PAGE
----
Written by Jen Finn
Longliners and trawlers take center stage at the nation's yards
By Michael Crowley
For the past few years, new boat construction for the West Coast and Alaska fisheries has been defined by gillnetters and 58-footers. But in the past year builders have seen a surge in the construction, rebuilding or extensive modifying of large boats for those fisheries. It's a case of upgrading older boats to make them more efficient and safer, sticking with proven designs, or in one case, jumping way ahead of the pack in terms of propulsion choices.
These four boats are perhaps an example of what other boat owners will be doing in the near future.
In early 2011 the 164-foot Dona Martita was working the East Coast's herring and mackerel fisheries. Then the boat's owner, Global Seas in Seattle, decided to bring the boat back to Alaska, where she had been a crabber until 2001, and use her in the pollock fishery.
On the way to the West Coast, the Donna Martita pulled in to Patti Marine Enterprises in Pensacola, Fla., to be hauled out and rigged for her new fishery. When the boat left, she had a new name, Bering Defender, was longer by 10 feet, and had had a lot more work than originally planned.
The initial work order was pretty straightforward. The shipyard would cut off the bulwarks and deck gear. They would move up the trawl deck about 10 feet and install full-height bulwarks to provide the crew some shelter. Bringing the fish holds up to the new deck would increase hold capacity by 40 to 50 percent. They were to build two gantries and install new Rapp-Hydema winches. Up forward they would add a bulbous bow and back aft a stern extension.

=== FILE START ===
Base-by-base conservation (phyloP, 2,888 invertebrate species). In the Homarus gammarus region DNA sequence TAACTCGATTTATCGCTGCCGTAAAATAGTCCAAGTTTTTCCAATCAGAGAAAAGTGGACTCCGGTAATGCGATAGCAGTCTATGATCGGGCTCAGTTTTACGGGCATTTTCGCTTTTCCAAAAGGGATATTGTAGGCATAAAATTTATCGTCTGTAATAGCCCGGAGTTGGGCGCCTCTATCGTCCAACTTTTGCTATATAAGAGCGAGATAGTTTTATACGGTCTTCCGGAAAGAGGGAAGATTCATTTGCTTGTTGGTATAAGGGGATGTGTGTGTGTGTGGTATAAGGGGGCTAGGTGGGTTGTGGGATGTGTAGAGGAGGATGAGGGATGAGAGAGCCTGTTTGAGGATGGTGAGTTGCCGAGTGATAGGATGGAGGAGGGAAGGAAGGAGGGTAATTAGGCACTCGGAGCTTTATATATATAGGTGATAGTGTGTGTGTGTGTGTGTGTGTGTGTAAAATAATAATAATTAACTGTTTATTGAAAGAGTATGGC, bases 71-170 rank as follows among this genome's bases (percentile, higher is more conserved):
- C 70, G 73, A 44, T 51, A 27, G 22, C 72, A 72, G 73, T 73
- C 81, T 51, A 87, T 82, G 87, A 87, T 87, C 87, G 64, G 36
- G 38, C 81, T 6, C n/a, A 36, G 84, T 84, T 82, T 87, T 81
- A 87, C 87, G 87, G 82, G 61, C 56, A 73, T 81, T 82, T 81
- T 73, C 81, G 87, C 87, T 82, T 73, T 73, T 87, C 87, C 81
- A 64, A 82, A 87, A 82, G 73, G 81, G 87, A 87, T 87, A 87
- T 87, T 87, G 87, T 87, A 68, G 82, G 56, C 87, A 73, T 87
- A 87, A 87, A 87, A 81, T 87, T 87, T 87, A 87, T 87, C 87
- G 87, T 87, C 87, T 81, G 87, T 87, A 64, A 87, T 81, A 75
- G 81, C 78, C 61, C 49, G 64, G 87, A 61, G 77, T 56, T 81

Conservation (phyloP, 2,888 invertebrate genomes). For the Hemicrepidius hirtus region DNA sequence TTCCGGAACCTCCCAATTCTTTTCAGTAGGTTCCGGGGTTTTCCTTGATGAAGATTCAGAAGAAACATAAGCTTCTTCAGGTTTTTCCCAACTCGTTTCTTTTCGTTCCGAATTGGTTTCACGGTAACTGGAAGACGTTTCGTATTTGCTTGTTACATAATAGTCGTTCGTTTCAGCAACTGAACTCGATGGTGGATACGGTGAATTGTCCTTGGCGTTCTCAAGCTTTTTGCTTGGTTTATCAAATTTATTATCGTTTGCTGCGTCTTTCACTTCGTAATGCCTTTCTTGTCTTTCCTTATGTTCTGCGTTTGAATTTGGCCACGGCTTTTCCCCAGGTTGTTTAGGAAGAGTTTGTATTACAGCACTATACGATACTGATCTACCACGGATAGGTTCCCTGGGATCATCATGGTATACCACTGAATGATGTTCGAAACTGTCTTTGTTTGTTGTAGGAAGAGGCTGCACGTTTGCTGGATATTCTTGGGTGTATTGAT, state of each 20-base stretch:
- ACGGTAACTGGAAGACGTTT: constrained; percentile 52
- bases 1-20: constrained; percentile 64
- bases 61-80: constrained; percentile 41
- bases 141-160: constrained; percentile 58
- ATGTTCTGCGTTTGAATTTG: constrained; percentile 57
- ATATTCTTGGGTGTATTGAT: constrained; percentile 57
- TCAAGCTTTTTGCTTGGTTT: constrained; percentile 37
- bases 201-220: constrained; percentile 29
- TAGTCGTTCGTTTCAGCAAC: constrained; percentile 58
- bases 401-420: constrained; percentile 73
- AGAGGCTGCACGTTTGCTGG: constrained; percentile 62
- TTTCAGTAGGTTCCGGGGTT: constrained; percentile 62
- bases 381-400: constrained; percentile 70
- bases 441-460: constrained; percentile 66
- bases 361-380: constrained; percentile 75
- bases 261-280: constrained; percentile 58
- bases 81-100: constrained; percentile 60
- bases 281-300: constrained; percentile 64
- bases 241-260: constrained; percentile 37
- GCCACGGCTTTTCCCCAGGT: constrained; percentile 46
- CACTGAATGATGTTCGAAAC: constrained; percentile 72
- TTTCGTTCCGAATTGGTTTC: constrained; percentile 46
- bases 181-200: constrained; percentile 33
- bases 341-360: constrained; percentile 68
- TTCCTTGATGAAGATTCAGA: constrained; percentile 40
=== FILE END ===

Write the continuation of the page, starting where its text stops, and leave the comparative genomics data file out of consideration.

National Fisherman Live: 3/10/15
In this episode, Online Editor Leslie Taylor talks with Mike McLouglin, vice president of Dunlop Industrial and Protective Footwear.
National Fisherman Live: 2/24/15
In this episode:
March date set for disaster aid dispersal
Oregon LNG project could disrupt fishing
NOAA tweaks gear marking requirement
N.C. launches first commercial/recreational dock
Spiny lobster traps limits not well received
Alaska Gov. Bill Walker is required by state statute to appoint someone to the Board of Fisheries by today, Tuesday, May 19. However, his efforts to fill the seat have gone unfulfilled since he took office in January. The seven-member board serves as an in-state fishery management council for fisheries in state waters.
The resignation of Walker’s director of Boards and Commissions, Karen Gillis, fanned the flames of controversy late last week.
Keith Decker, president and COO of High Liner Foods, will take over for the outgoing CEO, Harry Demone, who will assume the role as chairman of the board of directors. The Lunenburg, Nova Scotia-based seafood supplier boasts sales in excess of $310 million (American) for the first quarter of the year.Read more...